I believe Jeff strongly thinks that some type of agreement will be reach, or at the very least, some type of court judgment will allow for the season to be played. Like Gene Upshaw, Jeff believes that part of the problem is the divergent views that owners like Jerry Jones and Mike Brown have on the view of the economic model the owner wants.  The haves and the have-nots among the owner fraternity may indeed be as much as a problem as the differences between the owners and the players.

There is no question in my mind that a deal can be reached, and that both sides are simply waiting for the courts to decide who has what leverage before they can proceed.  The players that are going to be most harmed are those who would have normally been free agents.  They, on the sort term, will simply be the causalities of the negotiation wars. Some may recoup their loses due to the increase in player revenues, but many are going to see lost wages that will never be recouped.

The NFLPA would do well to put a gag order on their entire member community and simply let guys like Jeff, who have a genuine love of the game and a thorough understanding of the issues, explain their views.  Unfortunately for the owners, they do not have a counterpart to Saturday to present their points of view in as a believable way.

Comments Off on Details of my Conversation with NFLPA Rep Jeff Saturday

Tags: , , ,

Team Needs: Dallas Cowboys

Posted on 30 March 2011 by Brian Billick

Even though they are coming off a 6-10 season that included a mid-season firing of Head Coach/Defensive Coordinator, Wade Phillips, the Dallas Cowboys will enter the 2011 draft considered by many as one of the most talented teams in the NFL.

Jason Garret has firmly established himself as both the Head Coach and Offensive Coordinator while Owner, Jerry Jones, has brought in Rob Ryan to recraft a defense that fell to 23rd in the league in 2010.

With Tony Romo returning from injury, priority number one must be protecting their franchise QB and that means focusing on the offensive line.  With the exception of Pro-Bowl center Andre Gurode and starting left tackle Doug Free, the Cowboys current depth chart is made up of free agents and trades.  Dallas has not drafted an offensive lineman with a first round pick this entire decade, and with the exception of Gurode (second round, 2002), none of the three lineman taken in day two of the draft are still with the team.

Dallas is picking ninth overall and should have a couple of really good options should they decide to fill this need with their first pick.  In my estimation, none of the teams ahead of Dallas are in the market for offensive lineman, therefore the Cowboys will have their pick of the litter.  As usual, it is also a possibility that Jerry Jones will be looking to move back and add later picks if he determines there are lineman of value in later picks/rounds.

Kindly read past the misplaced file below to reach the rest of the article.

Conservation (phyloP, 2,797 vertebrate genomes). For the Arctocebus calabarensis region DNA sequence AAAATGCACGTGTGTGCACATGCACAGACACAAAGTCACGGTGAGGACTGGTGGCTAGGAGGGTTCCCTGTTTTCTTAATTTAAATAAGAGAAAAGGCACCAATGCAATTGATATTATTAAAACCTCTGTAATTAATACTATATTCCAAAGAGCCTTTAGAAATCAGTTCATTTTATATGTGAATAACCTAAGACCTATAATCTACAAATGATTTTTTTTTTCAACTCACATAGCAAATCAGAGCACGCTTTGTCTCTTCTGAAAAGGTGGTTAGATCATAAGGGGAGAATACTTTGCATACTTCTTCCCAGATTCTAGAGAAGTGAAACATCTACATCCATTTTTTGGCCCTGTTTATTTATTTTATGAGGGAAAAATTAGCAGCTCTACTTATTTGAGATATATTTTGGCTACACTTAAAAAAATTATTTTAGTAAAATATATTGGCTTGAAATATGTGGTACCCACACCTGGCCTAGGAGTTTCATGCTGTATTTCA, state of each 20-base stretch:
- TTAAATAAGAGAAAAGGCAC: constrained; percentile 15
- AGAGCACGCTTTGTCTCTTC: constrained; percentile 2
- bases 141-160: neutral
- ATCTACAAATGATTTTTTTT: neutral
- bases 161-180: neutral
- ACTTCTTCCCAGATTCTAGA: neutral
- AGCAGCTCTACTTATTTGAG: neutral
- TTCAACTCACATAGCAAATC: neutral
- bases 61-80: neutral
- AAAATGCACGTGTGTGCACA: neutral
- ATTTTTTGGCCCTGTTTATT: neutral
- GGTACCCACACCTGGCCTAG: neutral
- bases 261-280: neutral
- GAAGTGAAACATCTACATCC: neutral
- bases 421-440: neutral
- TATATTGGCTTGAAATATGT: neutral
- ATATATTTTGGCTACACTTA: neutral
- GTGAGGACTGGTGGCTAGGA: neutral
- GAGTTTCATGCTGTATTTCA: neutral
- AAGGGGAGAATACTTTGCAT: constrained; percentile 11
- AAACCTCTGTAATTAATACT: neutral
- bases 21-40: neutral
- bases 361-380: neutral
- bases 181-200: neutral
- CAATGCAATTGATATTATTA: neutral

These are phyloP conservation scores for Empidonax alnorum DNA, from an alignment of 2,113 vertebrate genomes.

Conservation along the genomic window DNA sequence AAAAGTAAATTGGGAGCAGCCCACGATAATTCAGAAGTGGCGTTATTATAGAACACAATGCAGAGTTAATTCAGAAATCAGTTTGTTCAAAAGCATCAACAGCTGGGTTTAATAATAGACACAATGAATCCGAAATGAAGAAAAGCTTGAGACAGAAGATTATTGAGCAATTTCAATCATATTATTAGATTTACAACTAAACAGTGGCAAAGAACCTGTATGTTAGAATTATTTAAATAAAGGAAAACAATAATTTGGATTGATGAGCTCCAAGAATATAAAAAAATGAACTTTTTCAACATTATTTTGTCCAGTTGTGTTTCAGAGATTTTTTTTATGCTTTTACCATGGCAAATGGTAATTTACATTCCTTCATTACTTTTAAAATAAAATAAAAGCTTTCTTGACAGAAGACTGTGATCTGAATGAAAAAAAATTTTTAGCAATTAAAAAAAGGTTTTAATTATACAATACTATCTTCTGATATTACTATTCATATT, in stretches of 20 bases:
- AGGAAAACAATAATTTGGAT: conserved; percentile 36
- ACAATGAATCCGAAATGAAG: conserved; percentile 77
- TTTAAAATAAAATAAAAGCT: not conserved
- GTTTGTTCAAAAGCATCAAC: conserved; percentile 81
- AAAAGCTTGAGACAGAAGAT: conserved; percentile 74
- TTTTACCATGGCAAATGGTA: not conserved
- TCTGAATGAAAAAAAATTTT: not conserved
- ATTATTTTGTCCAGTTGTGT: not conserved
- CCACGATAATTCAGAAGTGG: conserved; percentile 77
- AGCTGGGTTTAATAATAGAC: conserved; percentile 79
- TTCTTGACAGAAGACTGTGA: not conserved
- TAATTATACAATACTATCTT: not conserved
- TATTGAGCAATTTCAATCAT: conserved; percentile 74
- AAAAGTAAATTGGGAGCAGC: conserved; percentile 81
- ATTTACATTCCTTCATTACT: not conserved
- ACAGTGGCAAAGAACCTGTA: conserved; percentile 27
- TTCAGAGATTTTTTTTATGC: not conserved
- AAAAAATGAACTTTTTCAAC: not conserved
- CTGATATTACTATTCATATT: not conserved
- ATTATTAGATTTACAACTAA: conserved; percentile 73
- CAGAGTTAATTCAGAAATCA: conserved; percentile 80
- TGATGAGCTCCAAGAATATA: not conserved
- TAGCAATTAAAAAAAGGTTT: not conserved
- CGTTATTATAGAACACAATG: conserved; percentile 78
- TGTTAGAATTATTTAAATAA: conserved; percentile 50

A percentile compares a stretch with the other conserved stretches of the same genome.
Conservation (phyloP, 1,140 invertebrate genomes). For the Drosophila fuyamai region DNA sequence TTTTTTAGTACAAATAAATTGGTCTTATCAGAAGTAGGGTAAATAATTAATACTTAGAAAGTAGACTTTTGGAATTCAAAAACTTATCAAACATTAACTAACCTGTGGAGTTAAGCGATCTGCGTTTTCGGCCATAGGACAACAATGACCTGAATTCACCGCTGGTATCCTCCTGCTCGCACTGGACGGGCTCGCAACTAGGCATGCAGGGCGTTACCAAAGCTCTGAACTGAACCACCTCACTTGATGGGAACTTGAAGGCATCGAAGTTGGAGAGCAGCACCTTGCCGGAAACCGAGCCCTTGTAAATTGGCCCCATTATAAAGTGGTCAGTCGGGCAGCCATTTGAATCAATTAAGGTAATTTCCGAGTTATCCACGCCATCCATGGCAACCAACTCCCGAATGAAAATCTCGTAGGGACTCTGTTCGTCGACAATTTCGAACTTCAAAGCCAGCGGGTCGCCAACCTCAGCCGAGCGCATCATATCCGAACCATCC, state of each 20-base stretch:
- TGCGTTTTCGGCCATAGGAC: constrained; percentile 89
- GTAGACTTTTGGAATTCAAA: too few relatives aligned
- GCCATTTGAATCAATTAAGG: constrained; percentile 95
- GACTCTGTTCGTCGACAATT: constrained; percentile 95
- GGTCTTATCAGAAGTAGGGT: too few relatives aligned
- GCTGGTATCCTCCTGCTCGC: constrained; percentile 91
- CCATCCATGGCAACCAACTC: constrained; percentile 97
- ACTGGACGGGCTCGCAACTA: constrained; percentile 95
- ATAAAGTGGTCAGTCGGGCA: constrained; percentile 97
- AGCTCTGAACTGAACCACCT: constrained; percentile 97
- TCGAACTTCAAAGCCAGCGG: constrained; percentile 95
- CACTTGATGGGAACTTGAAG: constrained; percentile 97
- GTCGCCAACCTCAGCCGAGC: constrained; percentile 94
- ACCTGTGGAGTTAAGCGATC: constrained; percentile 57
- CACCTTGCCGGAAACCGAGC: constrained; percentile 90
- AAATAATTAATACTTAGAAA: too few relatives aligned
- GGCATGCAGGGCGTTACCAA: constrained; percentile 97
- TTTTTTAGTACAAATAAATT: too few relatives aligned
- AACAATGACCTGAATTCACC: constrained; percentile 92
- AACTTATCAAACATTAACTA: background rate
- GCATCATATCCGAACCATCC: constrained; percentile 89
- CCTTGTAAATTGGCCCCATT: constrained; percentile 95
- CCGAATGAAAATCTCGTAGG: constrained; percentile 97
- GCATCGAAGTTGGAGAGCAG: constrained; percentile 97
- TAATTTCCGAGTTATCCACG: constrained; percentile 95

Defensively, Rob Ryan should have plenty to work with anchoring around Demarus Ware and Jay Ratlif along the front seven.  Inside backer, Keith Brooking is likely on the back end of his career so they make look to find his future replacement on day two of the draft.

Like the rest of the NFL East, the Cowboys catch a break with the NFC West on their schedule, but will also face the tough AFC East and up-and-coming Detroit and Tampa Bay.

Comments Off on Team Needs: Dallas Cowboys

Monday 3-Pointer: The Real NBA MVP, Riley's Angels Reeling & NFL Winning While Losing

Tags: , , , , , , , , , , , ,

Monday 3-Pointer: The Real NBA MVP, Riley’s Angels Reeling & NFL Winning While Losing

Posted on 07 March 2011 by Thyrl Nelson

Monday 3-Pointer

 #1 – The Real NBA MVP


As the NBA post-season nears and conference seedings become realized, the debate over who should walk away with the league’s MVP trophy is picking up traction too. While there are plenty of good candidates to speak of, and the closing weeks of the season will certainly decide it, it’s hard to make a case right now against the Chicago Bulls’ Derrick Rose.


The Bulls like lots of other teams were left on the outside looking in on the LeBron sweepstakes last summer, left like the rest to pick through the post-Heat remnants of the summer’s free agent bounty, landing eventually on Carlos Boozer. This despite the fact that they reportedly had enough to sign all of Miami’s power triumvirate, in addition to the perfect components in Rose and Joakim Noah to compliment them as well. Add to that the fact that many believed the Bulls only motivation in hiring head coach Tom Thibodeau was in attempting to lure James into the mix, and the Bulls were as good a candidate as any to go through the 2010-11 season either egg-faced or in desperate pursuit of Carmelo Anthony or some other trade deadline elixir.